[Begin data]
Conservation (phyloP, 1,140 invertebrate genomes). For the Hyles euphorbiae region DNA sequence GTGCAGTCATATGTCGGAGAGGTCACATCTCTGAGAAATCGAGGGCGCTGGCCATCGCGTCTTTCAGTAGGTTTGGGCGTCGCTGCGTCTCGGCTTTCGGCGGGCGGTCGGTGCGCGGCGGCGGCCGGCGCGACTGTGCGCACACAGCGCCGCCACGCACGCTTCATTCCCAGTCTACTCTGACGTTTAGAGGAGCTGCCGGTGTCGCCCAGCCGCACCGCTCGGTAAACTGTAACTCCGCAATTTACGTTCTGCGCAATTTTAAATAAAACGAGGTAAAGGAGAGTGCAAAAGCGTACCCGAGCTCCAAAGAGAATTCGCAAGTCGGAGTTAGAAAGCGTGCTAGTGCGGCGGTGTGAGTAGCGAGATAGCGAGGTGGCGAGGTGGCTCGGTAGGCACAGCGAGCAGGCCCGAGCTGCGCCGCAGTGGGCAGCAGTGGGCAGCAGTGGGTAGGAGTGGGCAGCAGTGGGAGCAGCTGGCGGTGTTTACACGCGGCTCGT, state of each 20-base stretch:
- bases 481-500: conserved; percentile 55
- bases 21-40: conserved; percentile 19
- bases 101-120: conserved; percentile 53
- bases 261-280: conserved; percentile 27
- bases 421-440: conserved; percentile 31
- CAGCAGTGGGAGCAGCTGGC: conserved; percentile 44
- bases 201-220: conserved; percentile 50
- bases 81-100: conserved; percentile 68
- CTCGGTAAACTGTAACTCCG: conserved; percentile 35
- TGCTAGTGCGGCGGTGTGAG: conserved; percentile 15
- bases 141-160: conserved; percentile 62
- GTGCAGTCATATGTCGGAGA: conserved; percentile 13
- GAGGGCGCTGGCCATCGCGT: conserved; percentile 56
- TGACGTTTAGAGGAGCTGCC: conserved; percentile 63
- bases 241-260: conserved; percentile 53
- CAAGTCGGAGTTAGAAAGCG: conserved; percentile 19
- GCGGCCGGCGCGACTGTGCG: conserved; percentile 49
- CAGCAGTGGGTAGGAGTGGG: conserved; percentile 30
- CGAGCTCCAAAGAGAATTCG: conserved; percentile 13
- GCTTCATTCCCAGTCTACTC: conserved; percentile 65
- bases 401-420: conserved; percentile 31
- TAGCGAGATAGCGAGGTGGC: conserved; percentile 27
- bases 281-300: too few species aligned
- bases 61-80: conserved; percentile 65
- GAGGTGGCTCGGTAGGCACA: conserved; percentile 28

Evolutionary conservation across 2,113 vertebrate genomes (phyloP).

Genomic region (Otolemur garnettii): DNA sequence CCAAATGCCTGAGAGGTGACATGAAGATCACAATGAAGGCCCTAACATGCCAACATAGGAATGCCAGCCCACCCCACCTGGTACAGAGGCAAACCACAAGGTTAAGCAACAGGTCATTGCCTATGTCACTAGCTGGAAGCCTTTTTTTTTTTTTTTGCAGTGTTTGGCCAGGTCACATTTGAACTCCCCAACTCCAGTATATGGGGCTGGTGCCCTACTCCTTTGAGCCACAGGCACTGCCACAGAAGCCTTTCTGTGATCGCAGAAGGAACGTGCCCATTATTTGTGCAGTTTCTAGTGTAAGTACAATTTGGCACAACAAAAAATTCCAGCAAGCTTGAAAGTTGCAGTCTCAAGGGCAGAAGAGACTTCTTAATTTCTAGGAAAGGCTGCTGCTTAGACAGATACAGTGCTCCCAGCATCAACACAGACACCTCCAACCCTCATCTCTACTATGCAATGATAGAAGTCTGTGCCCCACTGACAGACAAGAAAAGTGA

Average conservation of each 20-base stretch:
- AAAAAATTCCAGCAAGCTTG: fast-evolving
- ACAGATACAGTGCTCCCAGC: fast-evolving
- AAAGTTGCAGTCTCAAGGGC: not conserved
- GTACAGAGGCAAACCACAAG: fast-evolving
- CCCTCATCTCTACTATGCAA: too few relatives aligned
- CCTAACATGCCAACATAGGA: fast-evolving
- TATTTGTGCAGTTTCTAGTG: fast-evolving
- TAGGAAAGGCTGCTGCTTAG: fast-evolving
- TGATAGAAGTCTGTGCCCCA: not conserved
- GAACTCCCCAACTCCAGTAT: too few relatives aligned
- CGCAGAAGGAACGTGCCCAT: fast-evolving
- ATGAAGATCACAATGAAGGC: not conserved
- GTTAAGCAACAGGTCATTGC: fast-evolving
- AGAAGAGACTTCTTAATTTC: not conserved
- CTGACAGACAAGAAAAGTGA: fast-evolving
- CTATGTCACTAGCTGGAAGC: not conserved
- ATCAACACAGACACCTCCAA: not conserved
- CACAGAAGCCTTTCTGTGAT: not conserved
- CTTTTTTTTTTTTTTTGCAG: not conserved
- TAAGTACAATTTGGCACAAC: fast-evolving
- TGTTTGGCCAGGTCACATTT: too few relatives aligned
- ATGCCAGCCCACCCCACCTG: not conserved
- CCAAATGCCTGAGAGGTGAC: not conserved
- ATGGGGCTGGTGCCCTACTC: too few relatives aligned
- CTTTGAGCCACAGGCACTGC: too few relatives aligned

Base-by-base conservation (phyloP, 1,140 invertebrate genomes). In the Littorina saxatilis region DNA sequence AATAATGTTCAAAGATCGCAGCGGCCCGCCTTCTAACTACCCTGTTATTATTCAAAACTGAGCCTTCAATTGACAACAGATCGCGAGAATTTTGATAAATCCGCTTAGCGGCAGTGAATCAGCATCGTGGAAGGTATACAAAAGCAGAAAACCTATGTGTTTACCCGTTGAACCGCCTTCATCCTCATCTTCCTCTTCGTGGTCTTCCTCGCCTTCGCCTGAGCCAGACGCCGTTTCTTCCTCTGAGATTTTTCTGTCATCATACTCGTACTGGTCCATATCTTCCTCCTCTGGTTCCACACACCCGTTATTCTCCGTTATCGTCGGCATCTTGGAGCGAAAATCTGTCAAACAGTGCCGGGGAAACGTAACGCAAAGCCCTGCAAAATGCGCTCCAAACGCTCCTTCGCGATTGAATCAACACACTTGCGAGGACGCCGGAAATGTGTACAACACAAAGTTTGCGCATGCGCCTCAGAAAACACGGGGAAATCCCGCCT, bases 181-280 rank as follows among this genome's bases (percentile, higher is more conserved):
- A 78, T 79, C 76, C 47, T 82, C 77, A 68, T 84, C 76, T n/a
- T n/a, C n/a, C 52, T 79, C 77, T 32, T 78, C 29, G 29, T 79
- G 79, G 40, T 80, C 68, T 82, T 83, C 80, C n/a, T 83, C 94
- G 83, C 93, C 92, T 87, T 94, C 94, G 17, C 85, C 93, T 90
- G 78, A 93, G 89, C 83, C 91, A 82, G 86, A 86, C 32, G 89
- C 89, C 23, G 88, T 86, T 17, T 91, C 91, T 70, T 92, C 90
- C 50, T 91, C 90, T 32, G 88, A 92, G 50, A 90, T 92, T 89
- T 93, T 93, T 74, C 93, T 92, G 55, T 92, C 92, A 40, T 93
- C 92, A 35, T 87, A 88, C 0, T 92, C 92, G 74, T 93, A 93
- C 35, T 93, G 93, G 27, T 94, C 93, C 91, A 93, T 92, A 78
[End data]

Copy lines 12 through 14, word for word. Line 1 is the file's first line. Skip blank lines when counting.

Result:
- bases 141-160: conserved; percentile 62
- GTGCAGTCATATGTCGGAGA: conserved; percentile 13
- GAGGGCGCTGGCCATCGCGT: conserved; percentile 56